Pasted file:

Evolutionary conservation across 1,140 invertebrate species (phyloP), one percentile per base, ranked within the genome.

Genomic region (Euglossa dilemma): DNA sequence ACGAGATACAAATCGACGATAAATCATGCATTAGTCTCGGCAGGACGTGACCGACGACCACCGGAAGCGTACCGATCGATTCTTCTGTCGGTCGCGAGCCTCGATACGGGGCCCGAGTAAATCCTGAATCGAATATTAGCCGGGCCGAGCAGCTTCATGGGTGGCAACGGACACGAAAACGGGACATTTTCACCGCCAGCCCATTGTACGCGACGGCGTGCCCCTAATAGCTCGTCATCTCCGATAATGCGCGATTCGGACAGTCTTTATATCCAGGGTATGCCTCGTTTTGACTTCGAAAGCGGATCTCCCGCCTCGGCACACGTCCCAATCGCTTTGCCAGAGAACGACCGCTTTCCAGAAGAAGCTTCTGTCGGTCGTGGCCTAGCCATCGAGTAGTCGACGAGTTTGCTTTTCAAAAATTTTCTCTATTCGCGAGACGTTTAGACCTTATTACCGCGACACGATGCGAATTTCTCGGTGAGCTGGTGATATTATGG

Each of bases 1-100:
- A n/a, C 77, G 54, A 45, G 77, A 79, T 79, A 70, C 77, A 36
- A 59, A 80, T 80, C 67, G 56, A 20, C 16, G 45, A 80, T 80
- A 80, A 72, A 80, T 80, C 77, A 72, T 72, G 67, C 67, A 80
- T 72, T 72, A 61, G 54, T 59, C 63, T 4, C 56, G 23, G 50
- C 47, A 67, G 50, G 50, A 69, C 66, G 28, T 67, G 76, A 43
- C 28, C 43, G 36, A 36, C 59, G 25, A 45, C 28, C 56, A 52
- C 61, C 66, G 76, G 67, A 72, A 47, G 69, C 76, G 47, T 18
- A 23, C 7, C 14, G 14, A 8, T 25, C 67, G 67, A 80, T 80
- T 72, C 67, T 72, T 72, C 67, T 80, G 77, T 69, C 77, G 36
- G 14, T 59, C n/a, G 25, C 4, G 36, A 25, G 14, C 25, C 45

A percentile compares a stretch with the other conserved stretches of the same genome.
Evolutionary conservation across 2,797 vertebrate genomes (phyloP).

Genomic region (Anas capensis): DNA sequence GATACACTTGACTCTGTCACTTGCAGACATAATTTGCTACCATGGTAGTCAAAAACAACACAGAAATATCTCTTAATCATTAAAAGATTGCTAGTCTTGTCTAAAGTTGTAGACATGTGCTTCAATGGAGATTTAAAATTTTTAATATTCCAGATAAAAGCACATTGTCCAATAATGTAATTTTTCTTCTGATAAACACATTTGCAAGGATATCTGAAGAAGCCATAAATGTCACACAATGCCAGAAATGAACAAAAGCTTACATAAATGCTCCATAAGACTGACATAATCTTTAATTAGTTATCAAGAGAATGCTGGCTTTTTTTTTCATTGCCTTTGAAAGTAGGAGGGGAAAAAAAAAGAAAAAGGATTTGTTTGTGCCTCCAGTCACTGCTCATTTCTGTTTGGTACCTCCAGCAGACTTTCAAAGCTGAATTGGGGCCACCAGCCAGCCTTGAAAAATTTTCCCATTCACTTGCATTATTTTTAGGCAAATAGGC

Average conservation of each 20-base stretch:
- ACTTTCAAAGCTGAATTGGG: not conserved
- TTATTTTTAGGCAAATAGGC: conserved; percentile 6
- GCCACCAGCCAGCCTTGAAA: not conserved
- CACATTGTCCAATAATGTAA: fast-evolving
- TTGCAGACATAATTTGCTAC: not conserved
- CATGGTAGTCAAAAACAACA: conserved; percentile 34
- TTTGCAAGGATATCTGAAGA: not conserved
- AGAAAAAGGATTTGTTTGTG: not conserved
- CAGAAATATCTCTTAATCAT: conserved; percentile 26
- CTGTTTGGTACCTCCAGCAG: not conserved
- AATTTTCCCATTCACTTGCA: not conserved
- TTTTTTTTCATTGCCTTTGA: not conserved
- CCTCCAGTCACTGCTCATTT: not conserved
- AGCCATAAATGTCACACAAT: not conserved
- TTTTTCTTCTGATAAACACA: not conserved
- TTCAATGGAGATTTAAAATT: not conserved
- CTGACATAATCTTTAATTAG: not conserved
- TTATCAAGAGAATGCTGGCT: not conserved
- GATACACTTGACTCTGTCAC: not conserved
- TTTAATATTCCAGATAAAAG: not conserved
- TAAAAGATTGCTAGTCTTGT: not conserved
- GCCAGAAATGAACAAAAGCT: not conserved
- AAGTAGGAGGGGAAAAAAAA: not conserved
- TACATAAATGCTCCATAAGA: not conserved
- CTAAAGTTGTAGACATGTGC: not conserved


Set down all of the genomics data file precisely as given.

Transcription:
Evolutionary conservation across 1,140 invertebrate species (phyloP), one percentile per base, ranked within the genome.

Genomic region (Euglossa dilemma): DNA sequence ACGAGATACAAATCGACGATAAATCATGCATTAGTCTCGGCAGGACGTGACCGACGACCACCGGAAGCGTACCGATCGATTCTTCTGTCGGTCGCGAGCCTCGATACGGGGCCCGAGTAAATCCTGAATCGAATATTAGCCGGGCCGAGCAGCTTCATGGGTGGCAACGGACACGAAAACGGGACATTTTCACCGCCAGCCCATTGTACGCGACGGCGTGCCCCTAATAGCTCGTCATCTCCGATAATGCGCGATTCGGACAGTCTTTATATCCAGGGTATGCCTCGTTTTGACTTCGAAAGCGGATCTCCCGCCTCGGCACACGTCCCAATCGCTTTGCCAGAGAACGACCGCTTTCCAGAAGAAGCTTCTGTCGGTCGTGGCCTAGCCATCGAGTAGTCGACGAGTTTGCTTTTCAAAAATTTTCTCTATTCGCGAGACGTTTAGACCTTATTACCGCGACACGATGCGAATTTCTCGGTGAGCTGGTGATATTATGG

Each of bases 1-100:
- A n/a, C 77, G 54, A 45, G 77, A 79, T 79, A 70, C 77, A 36
- A 59, A 80, T 80, C 67, G 56, A 20, C 16, G 45, A 80, T 80
- A 80, A 72, A 80, T 80, C 77, A 72, T 72, G 67, C 67, A 80
- T 72, T 72, A 61, G 54, T 59, C 63, T 4, C 56, G 23, G 50
- C 47, A 67, G 50, G 50, A 69, C 66, G 28, T 67, G 76, A 43
- C 28, C 43, G 36, A 36, C 59, G 25, A 45, C 28, C 56, A 52
- C 61, C 66, G 76, G 67, A 72, A 47, G 69, C 76, G 47, T 18
- A 23, C 7, C 14, G 14, A 8, T 25, C 67, G 67, A 80, T 80
- T 72, C 67, T 72, T 72, C 67, T 80, G 77, T 69, C 77, G 36
- G 14, T 59, C n/a, G 25, C 4, G 36, A 25, G 14, C 25, C 45

A percentile compares a stretch with the other conserved stretches of the same genome.
Evolutionary conservation across 2,797 vertebrate genomes (phyloP).

Genomic region (Anas capensis): DNA sequence GATACACTTGACTCTGTCACTTGCAGACATAATTTGCTACCATGGTAGTCAAAAACAACACAGAAATATCTCTTAATCATTAAAAGATTGCTAGTCTTGTCTAAAGTTGTAGACATGTGCTTCAATGGAGATTTAAAATTTTTAATATTCCAGATAAAAGCACATTGTCCAATAATGTAATTTTTCTTCTGATAAACACATTTGCAAGGATATCTGAAGAAGCCATAAATGTCACACAATGCCAGAAATGAACAAAAGCTTACATAAATGCTCCATAAGACTGACATAATCTTTAATTAGTTATCAAGAGAATGCTGGCTTTTTTTTTCATTGCCTTTGAAAGTAGGAGGGGAAAAAAAAAGAAAAAGGATTTGTTTGTGCCTCCAGTCACTGCTCATTTCTGTTTGGTACCTCCAGCAGACTTTCAAAGCTGAATTGGGGCCACCAGCCAGCCTTGAAAAATTTTCCCATTCACTTGCATTATTTTTAGGCAAATAGGC

Average conservation of each 20-base stretch:
- ACTTTCAAAGCTGAATTGGG: not conserved
- TTATTTTTAGGCAAATAGGC: conserved; percentile 6
- GCCACCAGCCAGCCTTGAAA: not conserved
- CACATTGTCCAATAATGTAA: fast-evolving
- TTGCAGACATAATTTGCTAC: not conserved
- CATGGTAGTCAAAAACAACA: conserved; percentile 34
- TTTGCAAGGATATCTGAAGA: not conserved
- AGAAAAAGGATTTGTTTGTG: not conserved
- CAGAAATATCTCTTAATCAT: conserved; percentile 26
- CTGTTTGGTACCTCCAGCAG: not conserved
- AATTTTCCCATTCACTTGCA: not conserved
- TTTTTTTTCATTGCCTTTGA: not conserved
- CCTCCAGTCACTGCTCATTT: not conserved
- AGCCATAAATGTCACACAAT: not conserved
- TTTTTCTTCTGATAAACACA: not conserved
- TTCAATGGAGATTTAAAATT: not conserved
- CTGACATAATCTTTAATTAG: not conserved
- TTATCAAGAGAATGCTGGCT: not conserved
- GATACACTTGACTCTGTCAC: not conserved
- TTTAATATTCCAGATAAAAG: not conserved
- TAAAAGATTGCTAGTCTTGT: not conserved
- GCCAGAAATGAACAAAAGCT: not conserved
- AAGTAGGAGGGGAAAAAAAA: not conserved
- TACATAAATGCTCCATAAGA: not conserved
- CTAAAGTTGTAGACATGTGC: not conserved